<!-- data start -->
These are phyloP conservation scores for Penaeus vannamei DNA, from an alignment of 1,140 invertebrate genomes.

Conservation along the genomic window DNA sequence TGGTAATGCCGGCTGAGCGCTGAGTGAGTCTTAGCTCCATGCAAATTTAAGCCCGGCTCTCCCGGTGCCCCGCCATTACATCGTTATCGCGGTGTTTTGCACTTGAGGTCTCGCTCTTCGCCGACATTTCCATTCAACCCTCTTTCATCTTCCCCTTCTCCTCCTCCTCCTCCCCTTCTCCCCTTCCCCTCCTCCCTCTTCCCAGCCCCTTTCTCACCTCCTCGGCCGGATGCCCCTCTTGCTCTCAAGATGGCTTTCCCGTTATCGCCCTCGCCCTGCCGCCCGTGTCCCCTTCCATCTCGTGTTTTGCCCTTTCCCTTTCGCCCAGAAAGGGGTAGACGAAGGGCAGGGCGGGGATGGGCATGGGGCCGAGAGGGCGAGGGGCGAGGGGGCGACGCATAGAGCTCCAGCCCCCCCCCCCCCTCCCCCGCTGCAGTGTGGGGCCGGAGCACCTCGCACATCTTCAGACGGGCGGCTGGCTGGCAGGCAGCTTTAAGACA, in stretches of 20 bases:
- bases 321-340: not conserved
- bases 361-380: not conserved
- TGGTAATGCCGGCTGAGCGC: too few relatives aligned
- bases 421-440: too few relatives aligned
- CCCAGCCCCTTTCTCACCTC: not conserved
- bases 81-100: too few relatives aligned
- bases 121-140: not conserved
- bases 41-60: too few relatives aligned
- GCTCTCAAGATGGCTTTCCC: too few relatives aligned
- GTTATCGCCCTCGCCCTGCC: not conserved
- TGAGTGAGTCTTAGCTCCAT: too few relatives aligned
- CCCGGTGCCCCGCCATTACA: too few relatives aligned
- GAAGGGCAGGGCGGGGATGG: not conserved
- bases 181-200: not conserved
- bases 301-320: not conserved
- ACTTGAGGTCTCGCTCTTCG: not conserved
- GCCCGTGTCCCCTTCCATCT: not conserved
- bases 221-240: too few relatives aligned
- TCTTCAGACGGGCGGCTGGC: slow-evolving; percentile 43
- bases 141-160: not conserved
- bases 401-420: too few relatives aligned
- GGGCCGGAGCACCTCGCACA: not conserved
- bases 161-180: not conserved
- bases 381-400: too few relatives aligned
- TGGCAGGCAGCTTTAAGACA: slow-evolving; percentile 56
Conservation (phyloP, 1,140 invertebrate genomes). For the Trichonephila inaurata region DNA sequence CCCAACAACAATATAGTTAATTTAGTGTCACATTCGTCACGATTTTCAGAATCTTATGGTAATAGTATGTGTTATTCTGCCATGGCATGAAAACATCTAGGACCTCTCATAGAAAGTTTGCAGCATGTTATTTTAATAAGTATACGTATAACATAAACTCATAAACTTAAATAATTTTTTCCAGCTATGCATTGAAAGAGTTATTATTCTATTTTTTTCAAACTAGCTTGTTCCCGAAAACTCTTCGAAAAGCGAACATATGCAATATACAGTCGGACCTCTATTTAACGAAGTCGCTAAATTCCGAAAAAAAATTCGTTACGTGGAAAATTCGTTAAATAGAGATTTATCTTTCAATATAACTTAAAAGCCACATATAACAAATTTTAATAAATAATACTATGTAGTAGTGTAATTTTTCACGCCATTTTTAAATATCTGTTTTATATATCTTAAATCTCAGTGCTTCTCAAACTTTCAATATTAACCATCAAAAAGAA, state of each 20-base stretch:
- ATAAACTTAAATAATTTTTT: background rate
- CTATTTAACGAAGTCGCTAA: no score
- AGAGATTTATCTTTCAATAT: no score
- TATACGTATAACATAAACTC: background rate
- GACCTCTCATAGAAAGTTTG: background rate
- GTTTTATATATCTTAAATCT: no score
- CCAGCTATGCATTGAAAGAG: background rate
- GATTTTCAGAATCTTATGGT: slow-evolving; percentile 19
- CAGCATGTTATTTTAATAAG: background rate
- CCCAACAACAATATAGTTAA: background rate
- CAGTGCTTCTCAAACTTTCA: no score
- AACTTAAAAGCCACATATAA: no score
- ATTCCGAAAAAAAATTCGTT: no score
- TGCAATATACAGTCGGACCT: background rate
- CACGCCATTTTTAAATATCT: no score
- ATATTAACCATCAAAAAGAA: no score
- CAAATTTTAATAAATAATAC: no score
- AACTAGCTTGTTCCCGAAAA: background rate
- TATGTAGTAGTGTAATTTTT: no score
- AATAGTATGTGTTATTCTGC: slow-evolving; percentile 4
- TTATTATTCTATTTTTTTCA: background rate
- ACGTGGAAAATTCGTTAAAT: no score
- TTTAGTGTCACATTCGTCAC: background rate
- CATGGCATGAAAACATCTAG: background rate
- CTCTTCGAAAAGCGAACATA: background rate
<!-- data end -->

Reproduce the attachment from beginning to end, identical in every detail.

These are phyloP conservation scores for Penaeus vannamei DNA, from an alignment of 1,140 invertebrate genomes.

Conservation along the genomic window DNA sequence TGGTAATGCCGGCTGAGCGCTGAGTGAGTCTTAGCTCCATGCAAATTTAAGCCCGGCTCTCCCGGTGCCCCGCCATTACATCGTTATCGCGGTGTTTTGCACTTGAGGTCTCGCTCTTCGCCGACATTTCCATTCAACCCTCTTTCATCTTCCCCTTCTCCTCCTCCTCCTCCCCTTCTCCCCTTCCCCTCCTCCCTCTTCCCAGCCCCTTTCTCACCTCCTCGGCCGGATGCCCCTCTTGCTCTCAAGATGGCTTTCCCGTTATCGCCCTCGCCCTGCCGCCCGTGTCCCCTTCCATCTCGTGTTTTGCCCTTTCCCTTTCGCCCAGAAAGGGGTAGACGAAGGGCAGGGCGGGGATGGGCATGGGGCCGAGAGGGCGAGGGGCGAGGGGGCGACGCATAGAGCTCCAGCCCCCCCCCCCCCTCCCCCGCTGCAGTGTGGGGCCGGAGCACCTCGCACATCTTCAGACGGGCGGCTGGCTGGCAGGCAGCTTTAAGACA, in stretches of 20 bases:
- bases 321-340: not conserved
- bases 361-380: not conserved
- TGGTAATGCCGGCTGAGCGC: too few relatives aligned
- bases 421-440: too few relatives aligned
- CCCAGCCCCTTTCTCACCTC: not conserved
- bases 81-100: too few relatives aligned
- bases 121-140: not conserved
- bases 41-60: too few relatives aligned
- GCTCTCAAGATGGCTTTCCC: too few relatives aligned
- GTTATCGCCCTCGCCCTGCC: not conserved
- TGAGTGAGTCTTAGCTCCAT: too few relatives aligned
- CCCGGTGCCCCGCCATTACA: too few relatives aligned
- GAAGGGCAGGGCGGGGATGG: not conserved
- bases 181-200: not conserved
- bases 301-320: not conserved
- ACTTGAGGTCTCGCTCTTCG: not conserved
- GCCCGTGTCCCCTTCCATCT: not conserved
- bases 221-240: too few relatives aligned
- TCTTCAGACGGGCGGCTGGC: slow-evolving; percentile 43
- bases 141-160: not conserved
- bases 401-420: too few relatives aligned
- GGGCCGGAGCACCTCGCACA: not conserved
- bases 161-180: not conserved
- bases 381-400: too few relatives aligned
- TGGCAGGCAGCTTTAAGACA: slow-evolving; percentile 56
Conservation (phyloP, 1,140 invertebrate genomes). For the Trichonephila inaurata region DNA sequence CCCAACAACAATATAGTTAATTTAGTGTCACATTCGTCACGATTTTCAGAATCTTATGGTAATAGTATGTGTTATTCTGCCATGGCATGAAAACATCTAGGACCTCTCATAGAAAGTTTGCAGCATGTTATTTTAATAAGTATACGTATAACATAAACTCATAAACTTAAATAATTTTTTCCAGCTATGCATTGAAAGAGTTATTATTCTATTTTTTTCAAACTAGCTTGTTCCCGAAAACTCTTCGAAAAGCGAACATATGCAATATACAGTCGGACCTCTATTTAACGAAGTCGCTAAATTCCGAAAAAAAATTCGTTACGTGGAAAATTCGTTAAATAGAGATTTATCTTTCAATATAACTTAAAAGCCACATATAACAAATTTTAATAAATAATACTATGTAGTAGTGTAATTTTTCACGCCATTTTTAAATATCTGTTTTATATATCTTAAATCTCAGTGCTTCTCAAACTTTCAATATTAACCATCAAAAAGAA, state of each 20-base stretch:
- ATAAACTTAAATAATTTTTT: background rate
- CTATTTAACGAAGTCGCTAA: no score
- AGAGATTTATCTTTCAATAT: no score
- TATACGTATAACATAAACTC: background rate
- GACCTCTCATAGAAAGTTTG: background rate
- GTTTTATATATCTTAAATCT: no score
- CCAGCTATGCATTGAAAGAG: background rate
- GATTTTCAGAATCTTATGGT: slow-evolving; percentile 19
- CAGCATGTTATTTTAATAAG: background rate
- CCCAACAACAATATAGTTAA: background rate
- CAGTGCTTCTCAAACTTTCA: no score
- AACTTAAAAGCCACATATAA: no score
- ATTCCGAAAAAAAATTCGTT: no score
- TGCAATATACAGTCGGACCT: background rate
- CACGCCATTTTTAAATATCT: no score
- ATATTAACCATCAAAAAGAA: no score
- CAAATTTTAATAAATAATAC: no score
- AACTAGCTTGTTCCCGAAAA: background rate
- TATGTAGTAGTGTAATTTTT: no score
- AATAGTATGTGTTATTCTGC: slow-evolving; percentile 4
- TTATTATTCTATTTTTTTCA: background rate
- ACGTGGAAAATTCGTTAAAT: no score
- TTTAGTGTCACATTCGTCAC: background rate
- CATGGCATGAAAACATCTAG: background rate
- CTCTTCGAAAAGCGAACATA: background rate